Series: Flawed #1
Date Published: April 5th 2016
Genres: Dystopian, Prejudice & Racism, Science Fiction, Social Themes, Values & Virtues, Young Adult
Audiobook Length: 11 hours 27 minutes
Audiobook Narrator: Aysha Kala
Description: Celestine North lives a perfect life. She's a model daughter and sister, she's well-liked by her classmates and teachers, and she's dating the impossibly charming Art Crevan. But then Celestine encounters a situation in which she makes an instinctive decision. She breaks a rule and now faces life-changing repercussions. She could be imprisoned. She could be branded. She could be found FLAWED.In her breathtaking young adult debut, bestselling author Cecelia Ahern depicts a society in which perfection is paramount and flaws are punished. And where one young woman decides to take a stand that could cost her everything.
I have feelings about this book, people. FEELINGS. And those feelings are confusion and frustration and empathetic anger for the main character. And maybe also I liked it? I don’t know!
This is my representation of how the book treated my feelings:
Initially, I thought Flawed would be another YA Dystopia like all the others – girl figures out society is messed up while falling in love with a boy who already knows society is a disaster. And in a way, that is what happens. Celestine finds out the hard way how horrible society is. And she does meets the boy at the beginning. But he doesn’t appear again until almost the end of the novel. Way to go shaking it up, Ms. Ahern.
My frustrations stem from Celestine. She’s an overly-trusting, naive teenager. And I’m over this kind of character. At the beginning of the novel, I wanted to throttle her. But then she really grows on me. I hated society for treating her the way it did. I hated that going to school became an ordeal. I hated that her little brother was a jerk towards her. I wanted to beat up everyone else on her behalf. I really wanted Celestine to stand up for herself. She does redeem herself in a few scenes. But those scenes were few and far between.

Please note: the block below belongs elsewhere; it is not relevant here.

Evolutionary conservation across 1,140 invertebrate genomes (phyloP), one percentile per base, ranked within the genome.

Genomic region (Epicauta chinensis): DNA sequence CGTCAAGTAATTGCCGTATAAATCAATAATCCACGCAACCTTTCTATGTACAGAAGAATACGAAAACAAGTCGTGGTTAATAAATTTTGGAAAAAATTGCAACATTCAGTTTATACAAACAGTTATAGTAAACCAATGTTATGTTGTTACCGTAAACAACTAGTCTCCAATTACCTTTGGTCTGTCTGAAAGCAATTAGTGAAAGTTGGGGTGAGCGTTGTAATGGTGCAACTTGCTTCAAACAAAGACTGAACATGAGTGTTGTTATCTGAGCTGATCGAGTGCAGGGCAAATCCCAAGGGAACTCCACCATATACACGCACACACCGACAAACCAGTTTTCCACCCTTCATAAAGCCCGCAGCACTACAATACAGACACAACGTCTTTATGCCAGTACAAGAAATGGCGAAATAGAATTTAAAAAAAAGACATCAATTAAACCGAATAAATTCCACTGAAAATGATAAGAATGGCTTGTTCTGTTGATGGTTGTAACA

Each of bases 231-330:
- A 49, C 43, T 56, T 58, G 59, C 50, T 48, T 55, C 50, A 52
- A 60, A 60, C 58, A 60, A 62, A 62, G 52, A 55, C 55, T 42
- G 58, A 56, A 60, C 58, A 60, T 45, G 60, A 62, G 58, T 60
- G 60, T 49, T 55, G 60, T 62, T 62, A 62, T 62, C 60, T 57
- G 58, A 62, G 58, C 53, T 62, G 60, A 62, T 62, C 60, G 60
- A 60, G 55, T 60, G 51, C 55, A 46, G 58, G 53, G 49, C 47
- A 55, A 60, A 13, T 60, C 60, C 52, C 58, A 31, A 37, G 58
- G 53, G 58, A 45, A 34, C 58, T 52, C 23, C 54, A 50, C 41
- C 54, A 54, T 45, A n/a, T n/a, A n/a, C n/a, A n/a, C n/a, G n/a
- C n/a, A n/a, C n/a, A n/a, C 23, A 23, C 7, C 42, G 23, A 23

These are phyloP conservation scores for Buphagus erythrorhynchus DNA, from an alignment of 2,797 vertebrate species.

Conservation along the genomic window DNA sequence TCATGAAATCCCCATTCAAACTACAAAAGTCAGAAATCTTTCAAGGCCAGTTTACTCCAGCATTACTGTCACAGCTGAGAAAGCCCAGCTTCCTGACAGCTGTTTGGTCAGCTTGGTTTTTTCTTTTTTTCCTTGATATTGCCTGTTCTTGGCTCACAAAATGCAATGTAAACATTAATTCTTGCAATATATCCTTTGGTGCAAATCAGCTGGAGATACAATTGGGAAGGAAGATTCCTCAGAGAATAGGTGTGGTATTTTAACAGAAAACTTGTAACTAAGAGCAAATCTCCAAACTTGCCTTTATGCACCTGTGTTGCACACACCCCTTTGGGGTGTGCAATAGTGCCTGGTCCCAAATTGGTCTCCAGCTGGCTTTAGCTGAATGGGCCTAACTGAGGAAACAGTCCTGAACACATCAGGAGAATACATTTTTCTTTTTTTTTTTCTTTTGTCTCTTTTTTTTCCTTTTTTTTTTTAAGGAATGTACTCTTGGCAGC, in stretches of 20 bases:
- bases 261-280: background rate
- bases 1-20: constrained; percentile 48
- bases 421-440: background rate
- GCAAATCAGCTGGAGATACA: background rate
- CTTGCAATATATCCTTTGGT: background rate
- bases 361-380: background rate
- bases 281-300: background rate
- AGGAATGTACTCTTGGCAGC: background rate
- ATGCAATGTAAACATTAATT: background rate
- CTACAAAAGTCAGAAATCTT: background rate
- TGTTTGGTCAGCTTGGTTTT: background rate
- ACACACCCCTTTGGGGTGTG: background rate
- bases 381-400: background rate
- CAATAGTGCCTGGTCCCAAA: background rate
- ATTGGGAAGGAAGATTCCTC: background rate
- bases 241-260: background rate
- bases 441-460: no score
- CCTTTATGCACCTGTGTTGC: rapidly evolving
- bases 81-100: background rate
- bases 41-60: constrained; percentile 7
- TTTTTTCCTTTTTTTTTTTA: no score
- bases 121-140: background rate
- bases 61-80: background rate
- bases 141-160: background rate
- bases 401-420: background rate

Now that I’ve vented my feelings, let’s get on with the reviewing.
World-Building: Flawed‘s society feels very realistic to me. I can see the reasoning behind the decisions that lead to where they are now. It’s when society starts to crumble that Flawed really takes off for me. (Nothing like the crumbling of society to interest me.) Ms. Ahern does an amazing job putting Celestine into uncomfortable positions, making me uncomfortable along the way.
Characters: We already know how I feel about Celestine. The secondary characters in the novel are plentiful, but not as well represented. There are shades of interesting from Celestine’s family. I especially love her Grandfather. I think the isolation that Celestine feels throughout the novel is developed through the uncomfortable interactions with other characters. Especially the evil ones. As she is uncomfortable, so is the reader.
Narration: The audio narration for Flawed is ok. Ms. Kala’s natural accent was somewhat distracting. If you are put off by accents, maybe read this instead of listening to the audio.
I can’t really decide if I hate (1 Star) or love (5 Star) this novel. I’m going with 3.5 Stars as a compromise. I was riled up enough to write a review and tell everyone about Flawed. And maybe that’s a sign of the kind of book we should all be reading. One that provokes thoughts and actions in the reader.